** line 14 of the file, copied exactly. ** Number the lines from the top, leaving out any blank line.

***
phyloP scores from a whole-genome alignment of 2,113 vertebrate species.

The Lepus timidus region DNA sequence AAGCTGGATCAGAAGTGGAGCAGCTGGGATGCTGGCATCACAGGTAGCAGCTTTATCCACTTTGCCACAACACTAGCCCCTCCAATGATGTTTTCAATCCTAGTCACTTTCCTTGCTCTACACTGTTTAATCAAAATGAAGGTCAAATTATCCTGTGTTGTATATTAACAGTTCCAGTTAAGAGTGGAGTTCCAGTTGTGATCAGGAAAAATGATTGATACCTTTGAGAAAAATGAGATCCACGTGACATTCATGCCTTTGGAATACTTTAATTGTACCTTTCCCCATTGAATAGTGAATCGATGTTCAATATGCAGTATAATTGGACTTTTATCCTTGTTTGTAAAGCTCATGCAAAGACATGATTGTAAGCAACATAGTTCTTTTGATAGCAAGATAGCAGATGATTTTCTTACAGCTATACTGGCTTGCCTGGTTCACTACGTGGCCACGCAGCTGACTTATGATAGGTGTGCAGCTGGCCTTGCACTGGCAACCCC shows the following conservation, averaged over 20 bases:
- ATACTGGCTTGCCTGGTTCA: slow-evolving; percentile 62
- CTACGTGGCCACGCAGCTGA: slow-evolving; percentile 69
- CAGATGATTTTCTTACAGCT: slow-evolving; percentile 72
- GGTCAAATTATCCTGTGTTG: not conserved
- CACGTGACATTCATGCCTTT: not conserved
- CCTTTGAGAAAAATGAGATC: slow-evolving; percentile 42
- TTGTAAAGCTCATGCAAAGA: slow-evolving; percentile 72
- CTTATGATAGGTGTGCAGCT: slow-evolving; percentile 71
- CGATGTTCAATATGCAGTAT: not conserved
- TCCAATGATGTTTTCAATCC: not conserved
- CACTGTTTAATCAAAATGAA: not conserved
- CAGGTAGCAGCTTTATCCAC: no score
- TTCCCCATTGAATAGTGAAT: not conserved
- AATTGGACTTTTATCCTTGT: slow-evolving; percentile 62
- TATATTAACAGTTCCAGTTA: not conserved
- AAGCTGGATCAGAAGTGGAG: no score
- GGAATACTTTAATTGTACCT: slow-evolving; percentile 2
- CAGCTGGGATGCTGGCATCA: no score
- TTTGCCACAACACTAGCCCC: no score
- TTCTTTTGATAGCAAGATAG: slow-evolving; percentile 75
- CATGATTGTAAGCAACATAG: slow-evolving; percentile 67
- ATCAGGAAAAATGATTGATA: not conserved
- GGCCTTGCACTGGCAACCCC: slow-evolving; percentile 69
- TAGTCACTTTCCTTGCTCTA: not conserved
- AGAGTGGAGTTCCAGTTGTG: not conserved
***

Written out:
- CAGGTAGCAGCTTTATCCAC: no score